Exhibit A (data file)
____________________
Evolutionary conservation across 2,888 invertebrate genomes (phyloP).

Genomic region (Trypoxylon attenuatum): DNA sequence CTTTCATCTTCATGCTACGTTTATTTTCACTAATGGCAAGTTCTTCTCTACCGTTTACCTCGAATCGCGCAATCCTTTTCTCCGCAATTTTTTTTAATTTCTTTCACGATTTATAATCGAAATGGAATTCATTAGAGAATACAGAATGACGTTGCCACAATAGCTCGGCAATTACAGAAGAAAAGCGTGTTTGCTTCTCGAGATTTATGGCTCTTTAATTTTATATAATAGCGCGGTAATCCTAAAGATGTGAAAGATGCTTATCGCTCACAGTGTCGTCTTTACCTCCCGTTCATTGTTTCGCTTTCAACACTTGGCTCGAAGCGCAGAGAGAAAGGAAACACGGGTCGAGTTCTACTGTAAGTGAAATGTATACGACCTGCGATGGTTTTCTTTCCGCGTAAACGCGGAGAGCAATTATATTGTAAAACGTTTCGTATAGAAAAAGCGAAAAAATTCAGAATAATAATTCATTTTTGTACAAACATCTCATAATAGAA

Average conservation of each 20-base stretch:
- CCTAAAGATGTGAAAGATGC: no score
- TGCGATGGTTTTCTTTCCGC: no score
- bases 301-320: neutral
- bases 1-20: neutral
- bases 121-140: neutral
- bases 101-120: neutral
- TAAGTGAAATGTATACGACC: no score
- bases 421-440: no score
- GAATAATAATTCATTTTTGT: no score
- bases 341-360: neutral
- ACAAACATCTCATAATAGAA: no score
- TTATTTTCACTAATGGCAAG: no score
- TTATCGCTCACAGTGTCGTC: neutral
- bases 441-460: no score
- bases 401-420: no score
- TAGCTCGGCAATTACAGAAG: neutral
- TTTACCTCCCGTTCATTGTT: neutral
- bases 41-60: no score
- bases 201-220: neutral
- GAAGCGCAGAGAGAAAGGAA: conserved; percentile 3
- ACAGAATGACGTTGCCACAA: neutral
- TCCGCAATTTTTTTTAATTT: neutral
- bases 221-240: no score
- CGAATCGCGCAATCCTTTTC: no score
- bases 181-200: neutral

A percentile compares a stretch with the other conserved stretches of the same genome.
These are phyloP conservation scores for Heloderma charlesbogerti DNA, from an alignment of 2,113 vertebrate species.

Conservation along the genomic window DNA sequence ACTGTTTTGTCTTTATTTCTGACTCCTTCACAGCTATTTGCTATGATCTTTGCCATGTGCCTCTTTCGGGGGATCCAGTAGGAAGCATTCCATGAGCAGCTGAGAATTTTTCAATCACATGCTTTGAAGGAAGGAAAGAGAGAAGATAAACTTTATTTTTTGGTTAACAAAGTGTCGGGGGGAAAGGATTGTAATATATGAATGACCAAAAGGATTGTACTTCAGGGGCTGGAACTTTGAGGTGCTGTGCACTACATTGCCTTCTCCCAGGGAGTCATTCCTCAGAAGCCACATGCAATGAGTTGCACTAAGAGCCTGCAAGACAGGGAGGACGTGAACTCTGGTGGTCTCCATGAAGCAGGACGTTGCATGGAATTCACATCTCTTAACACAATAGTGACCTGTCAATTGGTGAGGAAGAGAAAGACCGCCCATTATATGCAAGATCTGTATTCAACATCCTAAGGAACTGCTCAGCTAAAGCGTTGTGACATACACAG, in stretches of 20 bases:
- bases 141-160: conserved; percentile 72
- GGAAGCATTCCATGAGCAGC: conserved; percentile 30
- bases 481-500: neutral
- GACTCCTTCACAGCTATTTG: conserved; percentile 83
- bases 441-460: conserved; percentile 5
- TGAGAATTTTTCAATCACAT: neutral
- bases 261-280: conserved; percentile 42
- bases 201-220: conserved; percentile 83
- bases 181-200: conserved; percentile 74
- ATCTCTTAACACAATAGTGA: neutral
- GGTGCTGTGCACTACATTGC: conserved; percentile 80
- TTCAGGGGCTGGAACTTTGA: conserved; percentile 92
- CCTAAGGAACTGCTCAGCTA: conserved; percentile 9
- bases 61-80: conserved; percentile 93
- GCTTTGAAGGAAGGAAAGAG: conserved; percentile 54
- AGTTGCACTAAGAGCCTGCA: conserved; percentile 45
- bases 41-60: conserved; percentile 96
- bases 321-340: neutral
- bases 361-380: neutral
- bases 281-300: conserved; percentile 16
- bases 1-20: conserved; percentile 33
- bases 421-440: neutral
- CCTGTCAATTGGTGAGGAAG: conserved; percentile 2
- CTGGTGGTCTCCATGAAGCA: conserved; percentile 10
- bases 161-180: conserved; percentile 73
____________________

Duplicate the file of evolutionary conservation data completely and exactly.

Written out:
Evolutionary conservation across 2,888 invertebrate genomes (phyloP).

Genomic region (Trypoxylon attenuatum): DNA sequence CTTTCATCTTCATGCTACGTTTATTTTCACTAATGGCAAGTTCTTCTCTACCGTTTACCTCGAATCGCGCAATCCTTTTCTCCGCAATTTTTTTTAATTTCTTTCACGATTTATAATCGAAATGGAATTCATTAGAGAATACAGAATGACGTTGCCACAATAGCTCGGCAATTACAGAAGAAAAGCGTGTTTGCTTCTCGAGATTTATGGCTCTTTAATTTTATATAATAGCGCGGTAATCCTAAAGATGTGAAAGATGCTTATCGCTCACAGTGTCGTCTTTACCTCCCGTTCATTGTTTCGCTTTCAACACTTGGCTCGAAGCGCAGAGAGAAAGGAAACACGGGTCGAGTTCTACTGTAAGTGAAATGTATACGACCTGCGATGGTTTTCTTTCCGCGTAAACGCGGAGAGCAATTATATTGTAAAACGTTTCGTATAGAAAAAGCGAAAAAATTCAGAATAATAATTCATTTTTGTACAAACATCTCATAATAGAA

Average conservation of each 20-base stretch:
- CCTAAAGATGTGAAAGATGC: no score
- TGCGATGGTTTTCTTTCCGC: no score
- bases 301-320: neutral
- bases 1-20: neutral
- bases 121-140: neutral
- bases 101-120: neutral
- TAAGTGAAATGTATACGACC: no score
- bases 421-440: no score
- GAATAATAATTCATTTTTGT: no score
- bases 341-360: neutral
- ACAAACATCTCATAATAGAA: no score
- TTATTTTCACTAATGGCAAG: no score
- TTATCGCTCACAGTGTCGTC: neutral
- bases 441-460: no score
- bases 401-420: no score
- TAGCTCGGCAATTACAGAAG: neutral
- TTTACCTCCCGTTCATTGTT: neutral
- bases 41-60: no score
- bases 201-220: neutral
- GAAGCGCAGAGAGAAAGGAA: conserved; percentile 3
- ACAGAATGACGTTGCCACAA: neutral
- TCCGCAATTTTTTTTAATTT: neutral
- bases 221-240: no score
- CGAATCGCGCAATCCTTTTC: no score
- bases 181-200: neutral

A percentile compares a stretch with the other conserved stretches of the same genome.
These are phyloP conservation scores for Heloderma charlesbogerti DNA, from an alignment of 2,113 vertebrate species.

Conservation along the genomic window DNA sequence ACTGTTTTGTCTTTATTTCTGACTCCTTCACAGCTATTTGCTATGATCTTTGCCATGTGCCTCTTTCGGGGGATCCAGTAGGAAGCATTCCATGAGCAGCTGAGAATTTTTCAATCACATGCTTTGAAGGAAGGAAAGAGAGAAGATAAACTTTATTTTTTGGTTAACAAAGTGTCGGGGGGAAAGGATTGTAATATATGAATGACCAAAAGGATTGTACTTCAGGGGCTGGAACTTTGAGGTGCTGTGCACTACATTGCCTTCTCCCAGGGAGTCATTCCTCAGAAGCCACATGCAATGAGTTGCACTAAGAGCCTGCAAGACAGGGAGGACGTGAACTCTGGTGGTCTCCATGAAGCAGGACGTTGCATGGAATTCACATCTCTTAACACAATAGTGACCTGTCAATTGGTGAGGAAGAGAAAGACCGCCCATTATATGCAAGATCTGTATTCAACATCCTAAGGAACTGCTCAGCTAAAGCGTTGTGACATACACAG, in stretches of 20 bases:
- bases 141-160: conserved; percentile 72
- GGAAGCATTCCATGAGCAGC: conserved; percentile 30
- bases 481-500: neutral
- GACTCCTTCACAGCTATTTG: conserved; percentile 83
- bases 441-460: conserved; percentile 5
- TGAGAATTTTTCAATCACAT: neutral
- bases 261-280: conserved; percentile 42
- bases 201-220: conserved; percentile 83
- bases 181-200: conserved; percentile 74
- ATCTCTTAACACAATAGTGA: neutral
- GGTGCTGTGCACTACATTGC: conserved; percentile 80
- TTCAGGGGCTGGAACTTTGA: conserved; percentile 92
- CCTAAGGAACTGCTCAGCTA: conserved; percentile 9
- bases 61-80: conserved; percentile 93
- GCTTTGAAGGAAGGAAAGAG: conserved; percentile 54
- AGTTGCACTAAGAGCCTGCA: conserved; percentile 45
- bases 41-60: conserved; percentile 96
- bases 321-340: neutral
- bases 361-380: neutral
- bases 281-300: conserved; percentile 16
- bases 1-20: conserved; percentile 33
- bases 421-440: neutral
- CCTGTCAATTGGTGAGGAAG: conserved; percentile 2
- CTGGTGGTCTCCATGAAGCA: conserved; percentile 10
- bases 161-180: conserved; percentile 73